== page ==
Want to see the cherry blossoms in Taiwan this year? It’s a good thing the visa-free entry for Filipinos is extended until July 31, 2019. Now, you can just book your flight to Taiwan, plan your itinerary, and enjoy this much-awaited season.
We list down where you should head over, and when to go, if you want to enjoy these gorgeous flowers bloom.
This location is a great place to see the cherry blossoms because of its location on the mountains. Snacks made from cherry blossoms as well as flavored tea are served, so it’s not just your eyes that get their fill.
However, Alishan does limit admission to somewhere around 16,000 visitors per day. This is to prevent overcrowding and maintain the health of the blossoms.
Alishan can be reached by taking the Taiwan Trip Alisha Routes A and B from the Chiayi High Speed Rail and Chiayi Train Station, respectively.
If you want to see the cherry blossoms as early as possible, Yangmingshan is the best place to go. The cherry blossoms here have been known to bloom as early as late January. However, your safest bet would be early in February. The park’s hiking and biking trails are also lined with cherry blossoms, so prepare to feel like you’re in an anime.
The best part is Yangmingshan is just near the capital city of Taipei. Head to the Zhengzhou Road bus stop outside of Taipei Main Station and get on shuttle bus 260, which will take you to Tangmingshan’s bus terminal.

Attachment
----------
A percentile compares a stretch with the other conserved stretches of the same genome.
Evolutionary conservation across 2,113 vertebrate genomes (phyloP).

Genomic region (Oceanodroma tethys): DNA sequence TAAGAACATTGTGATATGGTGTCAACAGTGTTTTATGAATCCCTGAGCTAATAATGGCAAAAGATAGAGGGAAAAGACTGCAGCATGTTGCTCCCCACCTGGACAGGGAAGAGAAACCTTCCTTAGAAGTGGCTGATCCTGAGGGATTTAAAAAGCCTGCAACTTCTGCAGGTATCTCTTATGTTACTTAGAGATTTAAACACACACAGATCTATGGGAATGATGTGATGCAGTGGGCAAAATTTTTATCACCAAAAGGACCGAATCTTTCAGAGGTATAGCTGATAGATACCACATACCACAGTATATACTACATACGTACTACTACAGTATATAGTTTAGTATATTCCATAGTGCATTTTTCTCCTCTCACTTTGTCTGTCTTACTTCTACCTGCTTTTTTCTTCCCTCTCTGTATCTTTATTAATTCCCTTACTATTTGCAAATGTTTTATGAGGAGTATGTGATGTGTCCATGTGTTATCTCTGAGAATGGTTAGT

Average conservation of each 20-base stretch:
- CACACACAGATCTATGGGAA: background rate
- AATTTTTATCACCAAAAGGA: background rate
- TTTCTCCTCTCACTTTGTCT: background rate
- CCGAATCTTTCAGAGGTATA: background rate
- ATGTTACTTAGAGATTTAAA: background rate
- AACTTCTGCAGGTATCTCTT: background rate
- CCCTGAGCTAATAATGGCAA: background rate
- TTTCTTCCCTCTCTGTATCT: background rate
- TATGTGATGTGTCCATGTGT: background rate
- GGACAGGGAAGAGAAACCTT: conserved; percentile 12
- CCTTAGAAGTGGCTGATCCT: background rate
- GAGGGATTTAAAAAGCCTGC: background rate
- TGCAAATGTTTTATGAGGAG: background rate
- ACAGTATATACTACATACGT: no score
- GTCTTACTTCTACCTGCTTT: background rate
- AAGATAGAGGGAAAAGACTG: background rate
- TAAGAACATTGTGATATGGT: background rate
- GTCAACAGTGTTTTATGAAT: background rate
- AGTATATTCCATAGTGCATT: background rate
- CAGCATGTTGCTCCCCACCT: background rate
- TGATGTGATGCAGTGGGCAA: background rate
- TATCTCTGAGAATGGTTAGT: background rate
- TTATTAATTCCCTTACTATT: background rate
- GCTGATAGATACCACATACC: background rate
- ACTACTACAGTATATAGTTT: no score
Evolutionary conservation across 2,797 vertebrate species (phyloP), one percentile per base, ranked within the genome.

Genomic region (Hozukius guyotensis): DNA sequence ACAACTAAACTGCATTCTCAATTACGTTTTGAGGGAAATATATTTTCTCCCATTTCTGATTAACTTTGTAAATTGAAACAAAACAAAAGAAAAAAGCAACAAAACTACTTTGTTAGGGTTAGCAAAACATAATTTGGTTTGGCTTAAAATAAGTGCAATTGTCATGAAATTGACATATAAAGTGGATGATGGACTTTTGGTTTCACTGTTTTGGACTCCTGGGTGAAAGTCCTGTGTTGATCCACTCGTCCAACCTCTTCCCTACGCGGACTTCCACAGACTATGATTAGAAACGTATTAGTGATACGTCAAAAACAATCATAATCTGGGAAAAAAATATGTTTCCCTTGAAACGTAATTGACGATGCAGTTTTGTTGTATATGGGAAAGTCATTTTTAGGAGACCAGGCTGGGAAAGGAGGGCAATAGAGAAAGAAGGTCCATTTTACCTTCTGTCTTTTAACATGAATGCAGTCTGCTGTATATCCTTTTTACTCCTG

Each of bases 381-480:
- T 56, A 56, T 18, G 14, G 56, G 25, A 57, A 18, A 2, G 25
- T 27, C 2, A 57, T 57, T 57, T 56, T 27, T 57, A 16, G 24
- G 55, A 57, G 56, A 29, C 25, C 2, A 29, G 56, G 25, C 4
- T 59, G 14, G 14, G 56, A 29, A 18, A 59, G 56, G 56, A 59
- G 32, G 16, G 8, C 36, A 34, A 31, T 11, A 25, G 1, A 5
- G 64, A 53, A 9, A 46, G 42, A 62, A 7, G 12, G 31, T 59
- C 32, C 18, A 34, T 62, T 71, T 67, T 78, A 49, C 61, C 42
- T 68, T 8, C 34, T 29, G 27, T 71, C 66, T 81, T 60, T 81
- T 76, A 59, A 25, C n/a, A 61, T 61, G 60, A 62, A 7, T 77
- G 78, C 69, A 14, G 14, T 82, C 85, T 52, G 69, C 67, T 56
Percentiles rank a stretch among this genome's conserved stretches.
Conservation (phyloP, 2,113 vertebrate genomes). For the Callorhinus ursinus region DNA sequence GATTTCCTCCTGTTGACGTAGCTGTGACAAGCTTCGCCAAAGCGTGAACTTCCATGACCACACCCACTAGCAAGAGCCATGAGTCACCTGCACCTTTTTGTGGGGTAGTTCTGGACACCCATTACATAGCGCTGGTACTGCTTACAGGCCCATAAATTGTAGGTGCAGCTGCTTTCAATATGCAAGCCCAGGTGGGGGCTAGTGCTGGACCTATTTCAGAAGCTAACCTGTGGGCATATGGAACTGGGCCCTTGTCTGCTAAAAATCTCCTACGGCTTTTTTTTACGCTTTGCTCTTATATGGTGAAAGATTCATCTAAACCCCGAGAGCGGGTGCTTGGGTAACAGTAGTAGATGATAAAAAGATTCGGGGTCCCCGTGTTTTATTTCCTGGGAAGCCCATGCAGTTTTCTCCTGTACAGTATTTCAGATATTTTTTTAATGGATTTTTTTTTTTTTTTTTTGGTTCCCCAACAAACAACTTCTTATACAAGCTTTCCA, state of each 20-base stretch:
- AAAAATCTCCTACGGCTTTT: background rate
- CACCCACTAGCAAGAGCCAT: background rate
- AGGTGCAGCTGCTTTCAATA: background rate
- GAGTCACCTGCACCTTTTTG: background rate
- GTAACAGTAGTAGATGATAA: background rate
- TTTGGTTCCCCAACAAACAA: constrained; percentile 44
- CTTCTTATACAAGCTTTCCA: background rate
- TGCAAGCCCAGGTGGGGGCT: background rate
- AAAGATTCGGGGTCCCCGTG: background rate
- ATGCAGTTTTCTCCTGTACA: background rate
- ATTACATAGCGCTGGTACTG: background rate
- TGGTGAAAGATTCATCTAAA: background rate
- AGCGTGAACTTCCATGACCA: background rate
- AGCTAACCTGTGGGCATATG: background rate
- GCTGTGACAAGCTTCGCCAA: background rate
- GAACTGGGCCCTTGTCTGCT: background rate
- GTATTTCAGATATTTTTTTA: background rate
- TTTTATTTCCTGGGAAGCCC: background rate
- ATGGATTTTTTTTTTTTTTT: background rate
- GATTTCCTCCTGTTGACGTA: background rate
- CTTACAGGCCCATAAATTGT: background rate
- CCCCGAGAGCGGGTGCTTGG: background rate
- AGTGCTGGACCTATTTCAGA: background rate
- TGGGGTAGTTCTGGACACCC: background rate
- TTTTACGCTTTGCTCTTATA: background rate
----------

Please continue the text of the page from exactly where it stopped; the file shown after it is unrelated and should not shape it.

Just like Alishan, Wuling Farm’s high location makes it an ideal spot to watch the cherry blossoms. Taiwan’s second highest peak, Snow Mountain, is also near Wuling Farm, so if you’re a mountaineer it’s added incentive to head to this location.
To get to Wuling Farm, take a tour bus from Taipei Main Station. However, tour buses need to be booked in advance, so include that in your planning.
There are two reasons why you should check out Tamsui District: the Wuyi Tianyuan Temple and the Wu Ancestral Shrine. The Tianyuan Temple cherry blossoms are of three different varieties, so expect a multicolored show. Meanwhile, the Wu Ancestral Shrine also offers views of the Tamsui and Shilin areas.
Photo: RayVolution via Shutterstock
Cherry blossom pilgrims looking for an experience beyond just the viewing can head to the Wulai District. Cherry blossoms aren’t just the ones that line the street, but hawkers stalls that sell traditional snacks as well. Aside from that, visitors can also visit hot springs and aboriginal museums.
Nantou County’s Sun Moon Lake is already a popular destination on its own, but it’s doubly so during cherry blossom season. Head on over to the Formosa Aboriginal Cultural Village gardens to see the cherry blossoms in full bloom. Afterwards, take part in an interactive experience about the history of the aboriginal tribes of Taiwan.
Photography enthusiasts would do well to see the cherry blossoms bloom at Renshan Botanical Garden. There are several themed gardens and beautiful hiking trails there during the rest of the year.
But the blossoming of the cherry blossoms pushes the beauty of the place even further. Not only can you take photos of the cherry blossoms, you can also take photos of the butterflies that often make an appearance there.
If you’re too busy to leave the capitol or don’t want to make the trek to a different location, there’s no need to worry. There are still a number of locations in Taipei where you can see the cherry blossoms bloom.
Bihu Park in the Neihu District is one such location, as well as Songzhih Park and the Chiang Kai-Shek Memorial Hall.
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